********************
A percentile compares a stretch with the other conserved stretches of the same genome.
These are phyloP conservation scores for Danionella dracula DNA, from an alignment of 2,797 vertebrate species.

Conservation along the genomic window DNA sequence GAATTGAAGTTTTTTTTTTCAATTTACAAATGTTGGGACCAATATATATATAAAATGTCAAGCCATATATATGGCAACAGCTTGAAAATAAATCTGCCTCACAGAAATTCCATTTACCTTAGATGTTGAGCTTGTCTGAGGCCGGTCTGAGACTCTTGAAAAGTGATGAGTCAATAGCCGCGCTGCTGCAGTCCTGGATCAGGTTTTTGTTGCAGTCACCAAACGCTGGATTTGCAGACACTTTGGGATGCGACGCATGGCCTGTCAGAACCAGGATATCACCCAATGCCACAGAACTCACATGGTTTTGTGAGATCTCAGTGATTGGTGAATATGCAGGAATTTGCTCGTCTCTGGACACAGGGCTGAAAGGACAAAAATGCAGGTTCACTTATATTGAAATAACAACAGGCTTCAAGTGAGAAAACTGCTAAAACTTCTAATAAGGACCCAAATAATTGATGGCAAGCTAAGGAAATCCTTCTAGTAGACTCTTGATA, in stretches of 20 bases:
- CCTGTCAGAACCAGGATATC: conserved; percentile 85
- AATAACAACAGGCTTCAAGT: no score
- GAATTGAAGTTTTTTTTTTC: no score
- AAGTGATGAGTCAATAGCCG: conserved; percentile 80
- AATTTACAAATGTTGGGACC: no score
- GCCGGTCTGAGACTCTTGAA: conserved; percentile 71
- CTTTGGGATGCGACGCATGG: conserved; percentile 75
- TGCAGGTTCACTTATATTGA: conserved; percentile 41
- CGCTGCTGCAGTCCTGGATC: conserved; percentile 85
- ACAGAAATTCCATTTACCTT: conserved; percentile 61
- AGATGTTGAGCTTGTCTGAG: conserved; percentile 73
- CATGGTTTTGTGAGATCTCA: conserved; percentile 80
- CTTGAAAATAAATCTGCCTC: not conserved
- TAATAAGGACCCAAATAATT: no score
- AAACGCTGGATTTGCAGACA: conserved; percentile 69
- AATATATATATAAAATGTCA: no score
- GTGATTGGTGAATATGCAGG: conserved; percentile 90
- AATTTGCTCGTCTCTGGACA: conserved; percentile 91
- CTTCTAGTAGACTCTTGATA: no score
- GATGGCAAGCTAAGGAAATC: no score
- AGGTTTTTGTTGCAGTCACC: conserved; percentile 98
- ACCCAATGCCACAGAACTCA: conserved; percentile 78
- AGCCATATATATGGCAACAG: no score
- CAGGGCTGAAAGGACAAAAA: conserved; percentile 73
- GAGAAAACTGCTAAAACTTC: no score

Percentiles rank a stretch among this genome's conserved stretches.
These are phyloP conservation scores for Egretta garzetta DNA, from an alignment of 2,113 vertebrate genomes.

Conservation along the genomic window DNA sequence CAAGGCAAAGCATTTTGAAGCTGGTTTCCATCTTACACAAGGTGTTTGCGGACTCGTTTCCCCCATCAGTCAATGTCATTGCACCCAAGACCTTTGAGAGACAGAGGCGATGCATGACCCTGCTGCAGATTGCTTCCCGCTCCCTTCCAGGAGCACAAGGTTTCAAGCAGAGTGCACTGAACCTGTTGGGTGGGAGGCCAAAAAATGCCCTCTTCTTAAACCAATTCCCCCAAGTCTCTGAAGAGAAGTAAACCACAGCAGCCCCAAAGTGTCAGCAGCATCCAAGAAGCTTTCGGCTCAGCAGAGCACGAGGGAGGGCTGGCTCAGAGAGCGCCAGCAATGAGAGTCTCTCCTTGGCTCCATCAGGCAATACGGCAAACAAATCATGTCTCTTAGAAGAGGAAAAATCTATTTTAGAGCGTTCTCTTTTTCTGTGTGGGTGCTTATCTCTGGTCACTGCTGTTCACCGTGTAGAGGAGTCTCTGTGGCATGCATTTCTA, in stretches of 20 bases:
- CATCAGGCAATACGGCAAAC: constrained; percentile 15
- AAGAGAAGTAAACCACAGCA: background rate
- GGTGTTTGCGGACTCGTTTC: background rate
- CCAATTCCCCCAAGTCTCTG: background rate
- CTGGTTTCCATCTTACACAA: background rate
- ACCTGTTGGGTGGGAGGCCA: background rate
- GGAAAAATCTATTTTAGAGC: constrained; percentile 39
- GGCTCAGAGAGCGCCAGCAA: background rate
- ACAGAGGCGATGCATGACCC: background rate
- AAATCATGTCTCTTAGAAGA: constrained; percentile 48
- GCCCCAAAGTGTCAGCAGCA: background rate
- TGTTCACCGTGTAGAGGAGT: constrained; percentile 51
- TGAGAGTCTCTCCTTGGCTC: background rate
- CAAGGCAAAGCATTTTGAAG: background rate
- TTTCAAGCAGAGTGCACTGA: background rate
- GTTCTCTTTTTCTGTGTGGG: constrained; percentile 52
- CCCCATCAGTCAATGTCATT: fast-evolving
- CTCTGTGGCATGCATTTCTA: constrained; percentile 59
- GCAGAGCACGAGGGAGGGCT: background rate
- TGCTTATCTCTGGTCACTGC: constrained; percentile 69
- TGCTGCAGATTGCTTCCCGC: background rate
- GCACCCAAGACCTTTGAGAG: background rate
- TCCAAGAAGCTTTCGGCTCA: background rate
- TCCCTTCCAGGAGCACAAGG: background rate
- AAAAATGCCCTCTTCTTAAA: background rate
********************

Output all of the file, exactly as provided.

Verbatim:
A percentile compares a stretch with the other conserved stretches of the same genome.
These are phyloP conservation scores for Danionella dracula DNA, from an alignment of 2,797 vertebrate species.

Conservation along the genomic window DNA sequence GAATTGAAGTTTTTTTTTTCAATTTACAAATGTTGGGACCAATATATATATAAAATGTCAAGCCATATATATGGCAACAGCTTGAAAATAAATCTGCCTCACAGAAATTCCATTTACCTTAGATGTTGAGCTTGTCTGAGGCCGGTCTGAGACTCTTGAAAAGTGATGAGTCAATAGCCGCGCTGCTGCAGTCCTGGATCAGGTTTTTGTTGCAGTCACCAAACGCTGGATTTGCAGACACTTTGGGATGCGACGCATGGCCTGTCAGAACCAGGATATCACCCAATGCCACAGAACTCACATGGTTTTGTGAGATCTCAGTGATTGGTGAATATGCAGGAATTTGCTCGTCTCTGGACACAGGGCTGAAAGGACAAAAATGCAGGTTCACTTATATTGAAATAACAACAGGCTTCAAGTGAGAAAACTGCTAAAACTTCTAATAAGGACCCAAATAATTGATGGCAAGCTAAGGAAATCCTTCTAGTAGACTCTTGATA, in stretches of 20 bases:
- CCTGTCAGAACCAGGATATC: conserved; percentile 85
- AATAACAACAGGCTTCAAGT: no score
- GAATTGAAGTTTTTTTTTTC: no score
- AAGTGATGAGTCAATAGCCG: conserved; percentile 80
- AATTTACAAATGTTGGGACC: no score
- GCCGGTCTGAGACTCTTGAA: conserved; percentile 71
- CTTTGGGATGCGACGCATGG: conserved; percentile 75
- TGCAGGTTCACTTATATTGA: conserved; percentile 41
- CGCTGCTGCAGTCCTGGATC: conserved; percentile 85
- ACAGAAATTCCATTTACCTT: conserved; percentile 61
- AGATGTTGAGCTTGTCTGAG: conserved; percentile 73
- CATGGTTTTGTGAGATCTCA: conserved; percentile 80
- CTTGAAAATAAATCTGCCTC: not conserved
- TAATAAGGACCCAAATAATT: no score
- AAACGCTGGATTTGCAGACA: conserved; percentile 69
- AATATATATATAAAATGTCA: no score
- GTGATTGGTGAATATGCAGG: conserved; percentile 90
- AATTTGCTCGTCTCTGGACA: conserved; percentile 91
- CTTCTAGTAGACTCTTGATA: no score
- GATGGCAAGCTAAGGAAATC: no score
- AGGTTTTTGTTGCAGTCACC: conserved; percentile 98
- ACCCAATGCCACAGAACTCA: conserved; percentile 78
- AGCCATATATATGGCAACAG: no score
- CAGGGCTGAAAGGACAAAAA: conserved; percentile 73
- GAGAAAACTGCTAAAACTTC: no score

Percentiles rank a stretch among this genome's conserved stretches.
These are phyloP conservation scores for Egretta garzetta DNA, from an alignment of 2,113 vertebrate genomes.

Conservation along the genomic window DNA sequence CAAGGCAAAGCATTTTGAAGCTGGTTTCCATCTTACACAAGGTGTTTGCGGACTCGTTTCCCCCATCAGTCAATGTCATTGCACCCAAGACCTTTGAGAGACAGAGGCGATGCATGACCCTGCTGCAGATTGCTTCCCGCTCCCTTCCAGGAGCACAAGGTTTCAAGCAGAGTGCACTGAACCTGTTGGGTGGGAGGCCAAAAAATGCCCTCTTCTTAAACCAATTCCCCCAAGTCTCTGAAGAGAAGTAAACCACAGCAGCCCCAAAGTGTCAGCAGCATCCAAGAAGCTTTCGGCTCAGCAGAGCACGAGGGAGGGCTGGCTCAGAGAGCGCCAGCAATGAGAGTCTCTCCTTGGCTCCATCAGGCAATACGGCAAACAAATCATGTCTCTTAGAAGAGGAAAAATCTATTTTAGAGCGTTCTCTTTTTCTGTGTGGGTGCTTATCTCTGGTCACTGCTGTTCACCGTGTAGAGGAGTCTCTGTGGCATGCATTTCTA, in stretches of 20 bases:
- CATCAGGCAATACGGCAAAC: constrained; percentile 15
- AAGAGAAGTAAACCACAGCA: background rate
- GGTGTTTGCGGACTCGTTTC: background rate
- CCAATTCCCCCAAGTCTCTG: background rate
- CTGGTTTCCATCTTACACAA: background rate
- ACCTGTTGGGTGGGAGGCCA: background rate
- GGAAAAATCTATTTTAGAGC: constrained; percentile 39
- GGCTCAGAGAGCGCCAGCAA: background rate
- ACAGAGGCGATGCATGACCC: background rate
- AAATCATGTCTCTTAGAAGA: constrained; percentile 48
- GCCCCAAAGTGTCAGCAGCA: background rate
- TGTTCACCGTGTAGAGGAGT: constrained; percentile 51
- TGAGAGTCTCTCCTTGGCTC: background rate
- CAAGGCAAAGCATTTTGAAG: background rate
- TTTCAAGCAGAGTGCACTGA: background rate
- GTTCTCTTTTTCTGTGTGGG: constrained; percentile 52
- CCCCATCAGTCAATGTCATT: fast-evolving
- CTCTGTGGCATGCATTTCTA: constrained; percentile 59
- GCAGAGCACGAGGGAGGGCT: background rate
- TGCTTATCTCTGGTCACTGC: constrained; percentile 69
- TGCTGCAGATTGCTTCCCGC: background rate
- GCACCCAAGACCTTTGAGAG: background rate
- TCCAAGAAGCTTTCGGCTCA: background rate
- TCCCTTCCAGGAGCACAAGG: background rate
- AAAAATGCCCTCTTCTTAAA: background rate